“Industrial capitalism” refers to the emergence of the new modes of production and distribution that came about as a result of the Industrial Revolution, particularly in Britain in the early 1800s. The nineteenth century is generally known as the “machine age” because radical new developments in the production of metal,...
“Industrial capitalism” refers to the emergence of the new modes of production and distribution that came about as a result of the Industrial Revolution, particularly in Britain in the early 1800s. The nineteenth century is generally known as the “machine age” because radical new developments in the production of metal, the extraction of enormous amounts of natural resources, and revolutionary methods of producing energy allowed for the invention of massive new factories, and the machines that populated them. These machine technologies allowed for the production of goods on an unprecedented scale and furnished the rise of an entirely new urban society.
“Capitalism” is a notoriously difficult word to define, but an attribute that scholars commonly associate with it was the increased willingness of people to take risks and to invest their time, money, and resources into things that would not yield them an immediate profit, but rather were themselves the tools by which they could produce wealth. This way of thinking about economic relations marked a sharp break from the feudal mercantilism that defined most economic relations in Europe prior to the Industrial Revolution. The machine, in and of itself, is not very valuable (yes, the machines of the Industrial Age were expensive, but relative to the amount of wealth they could produce when at work, the value of the materials that made them up and the labor of their construction was peanuts). However, if the capitalist was willing and able to initially invest in it, he then had a tool whose function could allow him to generate wealth on an Industrial scale. Thus, this is what lay at the core of industrial capitalism—an initial investment in “capital” (machines, human labor, property, tools, etc.) that was necessary for the future production of wealth at the level of mass industry.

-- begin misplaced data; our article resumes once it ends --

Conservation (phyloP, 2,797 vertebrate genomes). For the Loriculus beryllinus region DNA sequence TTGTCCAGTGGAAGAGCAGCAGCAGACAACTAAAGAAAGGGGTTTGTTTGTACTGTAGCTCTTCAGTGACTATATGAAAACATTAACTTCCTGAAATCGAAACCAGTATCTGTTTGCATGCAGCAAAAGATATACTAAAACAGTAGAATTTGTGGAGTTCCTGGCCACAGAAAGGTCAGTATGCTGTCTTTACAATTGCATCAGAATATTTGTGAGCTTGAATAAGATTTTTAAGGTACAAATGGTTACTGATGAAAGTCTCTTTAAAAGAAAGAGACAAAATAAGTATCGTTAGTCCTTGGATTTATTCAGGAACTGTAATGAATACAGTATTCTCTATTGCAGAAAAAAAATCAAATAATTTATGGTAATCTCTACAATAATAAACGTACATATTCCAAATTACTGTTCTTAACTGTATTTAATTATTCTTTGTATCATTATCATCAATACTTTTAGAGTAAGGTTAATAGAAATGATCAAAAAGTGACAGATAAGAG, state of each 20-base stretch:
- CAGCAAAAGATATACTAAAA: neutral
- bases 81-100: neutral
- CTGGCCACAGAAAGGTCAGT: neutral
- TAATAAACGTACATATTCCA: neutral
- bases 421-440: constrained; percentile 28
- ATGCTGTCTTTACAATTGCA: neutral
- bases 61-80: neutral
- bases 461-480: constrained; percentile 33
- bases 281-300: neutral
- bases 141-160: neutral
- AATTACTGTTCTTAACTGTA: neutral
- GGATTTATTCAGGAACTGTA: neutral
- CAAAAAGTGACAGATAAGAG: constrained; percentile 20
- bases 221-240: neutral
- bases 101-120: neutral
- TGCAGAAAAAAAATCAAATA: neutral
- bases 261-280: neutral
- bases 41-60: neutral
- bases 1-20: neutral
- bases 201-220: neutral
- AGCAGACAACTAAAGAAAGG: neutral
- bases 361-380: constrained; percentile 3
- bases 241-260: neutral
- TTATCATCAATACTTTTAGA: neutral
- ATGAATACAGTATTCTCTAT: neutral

The machines of the Industrial Revolution allowed Europe to make contact with the rest of the world by the late-nineteenth century. Central to this development was the invention of the steam engine. In the early 1800s, James Watt and Matthew Boulton invented the first steam engine, which, after subsequent iterations throughout the century, became the titular technology of the era. Steam power allowed for the construction of massive locomotives, trans-oceanic steamships, and enormous turbines that could generate electricity for entire cities. Because of the increase in mobility permitted by these steam-energy related technologies, Europeans were able to transfer their ideas and material culture globally, thus bringing the entire world into the economic system of industrial capitalism. Unfortunately, the character of industrial capitalism in, say, the New World or Africa was not the same as in Western Europe, as industrialists had little care for developing these regions. Rather, they were used as repositories, replete with the human labor and raw materials needed to feed Europe’s burgeoning industrial economy. Thus, even though industrial capitalism was a global phenomenon, it was not experienced the same way at every point of the globe it touched.